East Kootenay Native Host Plants
Butterflies can only survive with their specific host plant.
No host plants, no butterflies.
It's really that simple.
Fragrant Evening Primrose
A wonderful addition along a sidewalk path or in a rock garden. Stunning blooms open in the evening and close by mid-morning. Host plant to the White-lined Sphinx moth.
A petite, slender plant that works perfect for filling in all the gaps in between your plants. The tiny white flowers support a huge array of specialist bee species and is host to several butterfly caterpillars
Very easy to grow in a variety of soil and sun conditions, Pearly Everlasting has small, papery flowers similar to strawflowers. Host to the American Lady butterflies
Pine Reed Grass
A very common grass on open, mid-mountain terrain. It persists in the shade but will not flower typically until the canopy opens up from disturbance such as a fallen tree.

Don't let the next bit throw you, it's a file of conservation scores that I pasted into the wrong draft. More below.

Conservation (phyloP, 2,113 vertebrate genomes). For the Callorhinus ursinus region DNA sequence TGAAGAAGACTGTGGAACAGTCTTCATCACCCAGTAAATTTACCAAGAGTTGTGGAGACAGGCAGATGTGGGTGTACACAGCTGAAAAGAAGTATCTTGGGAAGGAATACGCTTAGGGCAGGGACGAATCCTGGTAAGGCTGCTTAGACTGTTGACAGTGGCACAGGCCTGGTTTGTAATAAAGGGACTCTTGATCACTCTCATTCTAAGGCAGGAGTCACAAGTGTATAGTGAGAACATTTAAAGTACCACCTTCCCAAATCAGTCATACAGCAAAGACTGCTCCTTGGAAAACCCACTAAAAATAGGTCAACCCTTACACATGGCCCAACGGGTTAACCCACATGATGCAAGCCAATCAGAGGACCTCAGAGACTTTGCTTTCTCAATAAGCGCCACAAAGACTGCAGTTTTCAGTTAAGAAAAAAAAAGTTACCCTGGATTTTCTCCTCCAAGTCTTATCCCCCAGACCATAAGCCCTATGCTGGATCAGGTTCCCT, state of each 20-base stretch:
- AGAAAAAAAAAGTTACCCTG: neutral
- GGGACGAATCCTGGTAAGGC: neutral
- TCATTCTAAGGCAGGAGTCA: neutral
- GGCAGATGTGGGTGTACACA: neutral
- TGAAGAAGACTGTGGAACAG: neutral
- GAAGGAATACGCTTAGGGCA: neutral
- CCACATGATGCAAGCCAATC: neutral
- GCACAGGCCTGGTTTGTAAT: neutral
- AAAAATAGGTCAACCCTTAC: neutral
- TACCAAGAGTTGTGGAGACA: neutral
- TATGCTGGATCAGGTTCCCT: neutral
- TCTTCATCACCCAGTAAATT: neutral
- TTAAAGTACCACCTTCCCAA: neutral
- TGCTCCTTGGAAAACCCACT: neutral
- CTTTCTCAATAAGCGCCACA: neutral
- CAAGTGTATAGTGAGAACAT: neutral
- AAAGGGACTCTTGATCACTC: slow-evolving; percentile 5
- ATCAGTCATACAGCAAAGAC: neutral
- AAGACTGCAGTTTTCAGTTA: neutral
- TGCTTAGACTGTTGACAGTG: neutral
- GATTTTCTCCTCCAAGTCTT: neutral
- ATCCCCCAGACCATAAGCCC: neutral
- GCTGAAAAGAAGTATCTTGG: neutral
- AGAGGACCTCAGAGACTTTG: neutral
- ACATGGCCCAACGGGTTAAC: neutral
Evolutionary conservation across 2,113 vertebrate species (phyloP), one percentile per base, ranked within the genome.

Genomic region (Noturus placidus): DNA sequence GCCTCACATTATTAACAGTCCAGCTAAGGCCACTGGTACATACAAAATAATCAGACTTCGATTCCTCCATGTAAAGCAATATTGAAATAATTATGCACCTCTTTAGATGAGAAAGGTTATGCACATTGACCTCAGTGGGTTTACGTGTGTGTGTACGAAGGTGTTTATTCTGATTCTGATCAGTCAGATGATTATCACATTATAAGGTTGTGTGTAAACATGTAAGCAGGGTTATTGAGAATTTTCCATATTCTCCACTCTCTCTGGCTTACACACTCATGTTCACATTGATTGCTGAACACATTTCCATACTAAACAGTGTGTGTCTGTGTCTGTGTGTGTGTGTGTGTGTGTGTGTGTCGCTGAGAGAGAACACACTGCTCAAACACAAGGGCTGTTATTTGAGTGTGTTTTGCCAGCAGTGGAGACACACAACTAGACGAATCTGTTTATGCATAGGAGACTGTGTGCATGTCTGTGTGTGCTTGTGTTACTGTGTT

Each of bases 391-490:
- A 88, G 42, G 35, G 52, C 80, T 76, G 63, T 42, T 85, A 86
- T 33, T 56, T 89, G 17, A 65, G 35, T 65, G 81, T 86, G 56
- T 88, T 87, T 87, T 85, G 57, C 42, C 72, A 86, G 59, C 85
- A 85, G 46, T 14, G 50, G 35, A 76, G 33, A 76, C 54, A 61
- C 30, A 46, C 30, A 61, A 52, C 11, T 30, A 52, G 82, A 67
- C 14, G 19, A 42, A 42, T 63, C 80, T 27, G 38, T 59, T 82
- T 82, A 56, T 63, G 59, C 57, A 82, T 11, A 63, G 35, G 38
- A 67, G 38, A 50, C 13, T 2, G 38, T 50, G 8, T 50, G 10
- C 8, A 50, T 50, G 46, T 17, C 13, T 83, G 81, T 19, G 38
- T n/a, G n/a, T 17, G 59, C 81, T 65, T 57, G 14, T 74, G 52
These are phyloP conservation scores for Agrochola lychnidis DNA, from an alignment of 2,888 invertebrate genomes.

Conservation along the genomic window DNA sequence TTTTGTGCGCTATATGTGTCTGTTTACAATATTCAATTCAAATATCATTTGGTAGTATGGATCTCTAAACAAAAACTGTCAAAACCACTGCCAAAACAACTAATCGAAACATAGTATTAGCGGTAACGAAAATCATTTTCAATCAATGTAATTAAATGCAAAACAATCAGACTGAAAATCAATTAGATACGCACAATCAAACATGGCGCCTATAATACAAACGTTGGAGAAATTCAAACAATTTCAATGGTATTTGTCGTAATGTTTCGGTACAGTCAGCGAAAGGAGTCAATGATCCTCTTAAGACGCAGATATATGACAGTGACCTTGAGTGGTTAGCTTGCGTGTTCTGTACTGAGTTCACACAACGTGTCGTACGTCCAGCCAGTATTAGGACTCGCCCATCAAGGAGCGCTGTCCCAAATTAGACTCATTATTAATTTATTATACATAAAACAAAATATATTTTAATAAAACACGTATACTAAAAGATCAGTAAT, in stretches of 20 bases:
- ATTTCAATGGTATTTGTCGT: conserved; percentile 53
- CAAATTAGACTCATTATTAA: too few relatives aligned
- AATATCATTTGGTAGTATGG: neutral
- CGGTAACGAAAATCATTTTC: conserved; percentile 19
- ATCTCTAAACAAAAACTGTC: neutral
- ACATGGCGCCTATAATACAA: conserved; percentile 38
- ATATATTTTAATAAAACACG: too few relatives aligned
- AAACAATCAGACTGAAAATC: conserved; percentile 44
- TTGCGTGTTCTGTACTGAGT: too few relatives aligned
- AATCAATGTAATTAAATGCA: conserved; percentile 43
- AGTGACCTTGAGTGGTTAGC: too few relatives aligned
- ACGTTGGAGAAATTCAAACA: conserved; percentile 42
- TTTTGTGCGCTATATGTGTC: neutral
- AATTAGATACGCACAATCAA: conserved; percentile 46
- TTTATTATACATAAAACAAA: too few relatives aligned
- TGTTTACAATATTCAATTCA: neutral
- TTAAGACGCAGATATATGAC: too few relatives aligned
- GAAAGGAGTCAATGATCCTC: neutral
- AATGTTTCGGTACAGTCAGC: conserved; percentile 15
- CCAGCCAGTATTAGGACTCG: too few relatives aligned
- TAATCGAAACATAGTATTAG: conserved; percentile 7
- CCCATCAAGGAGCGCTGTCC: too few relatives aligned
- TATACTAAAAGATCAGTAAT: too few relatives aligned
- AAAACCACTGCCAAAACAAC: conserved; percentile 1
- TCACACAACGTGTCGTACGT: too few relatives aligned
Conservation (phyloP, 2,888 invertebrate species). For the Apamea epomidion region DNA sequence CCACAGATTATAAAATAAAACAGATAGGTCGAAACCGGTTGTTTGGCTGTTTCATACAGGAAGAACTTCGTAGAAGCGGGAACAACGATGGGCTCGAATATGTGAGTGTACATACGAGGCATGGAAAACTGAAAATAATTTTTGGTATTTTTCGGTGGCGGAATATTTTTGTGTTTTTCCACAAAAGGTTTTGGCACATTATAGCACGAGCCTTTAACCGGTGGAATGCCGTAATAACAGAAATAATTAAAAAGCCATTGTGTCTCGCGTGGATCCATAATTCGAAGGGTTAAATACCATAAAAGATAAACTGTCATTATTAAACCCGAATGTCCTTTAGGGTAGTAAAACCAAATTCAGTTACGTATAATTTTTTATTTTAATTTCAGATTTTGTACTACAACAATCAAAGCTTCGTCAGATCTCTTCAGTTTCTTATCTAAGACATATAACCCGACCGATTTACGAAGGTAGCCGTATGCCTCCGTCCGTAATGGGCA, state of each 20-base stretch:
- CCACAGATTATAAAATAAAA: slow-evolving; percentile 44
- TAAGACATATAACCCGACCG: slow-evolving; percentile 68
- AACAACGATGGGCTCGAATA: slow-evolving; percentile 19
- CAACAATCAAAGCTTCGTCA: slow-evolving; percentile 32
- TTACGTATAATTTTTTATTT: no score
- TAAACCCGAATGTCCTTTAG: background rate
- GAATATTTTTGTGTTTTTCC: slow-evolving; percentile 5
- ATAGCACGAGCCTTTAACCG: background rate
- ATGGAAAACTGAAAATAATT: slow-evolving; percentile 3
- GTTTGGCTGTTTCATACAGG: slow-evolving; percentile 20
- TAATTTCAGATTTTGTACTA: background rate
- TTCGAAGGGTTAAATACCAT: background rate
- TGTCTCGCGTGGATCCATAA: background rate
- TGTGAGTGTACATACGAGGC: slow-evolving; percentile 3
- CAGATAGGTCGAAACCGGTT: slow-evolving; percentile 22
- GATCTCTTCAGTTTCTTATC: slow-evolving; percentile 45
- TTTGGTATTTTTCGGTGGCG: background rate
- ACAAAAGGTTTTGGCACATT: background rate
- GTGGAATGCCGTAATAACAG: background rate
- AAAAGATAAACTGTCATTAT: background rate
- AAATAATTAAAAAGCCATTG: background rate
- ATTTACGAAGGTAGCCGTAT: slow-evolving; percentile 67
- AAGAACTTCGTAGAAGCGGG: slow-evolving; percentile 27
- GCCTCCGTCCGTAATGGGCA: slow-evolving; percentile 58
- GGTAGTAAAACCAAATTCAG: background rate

A dwarf goldenrod that forms well behaved little clumps with foot tall golden spikes appearing in mid-summer. One of the earliest goldenrods to bloom and tolerant of dry, heat.
Nitrogen fixing from the Legume family, Locoweeds are very useful for meadow gardens, particularly short-grass, and relatively dry soils. Showy flowers and host to a number of butterflies
A very drought tolerant shrub that stays manageable with glossy, three veined leaves and sprays of flowers in late spring. A wonderful shrub that deserves to be in more people's yards.
A gorgeous wildflower resembling snapdragons and a favourite of bumblebees. These love dry, well draining soils, and cannot tolerate spring wet, so best on south facing slope.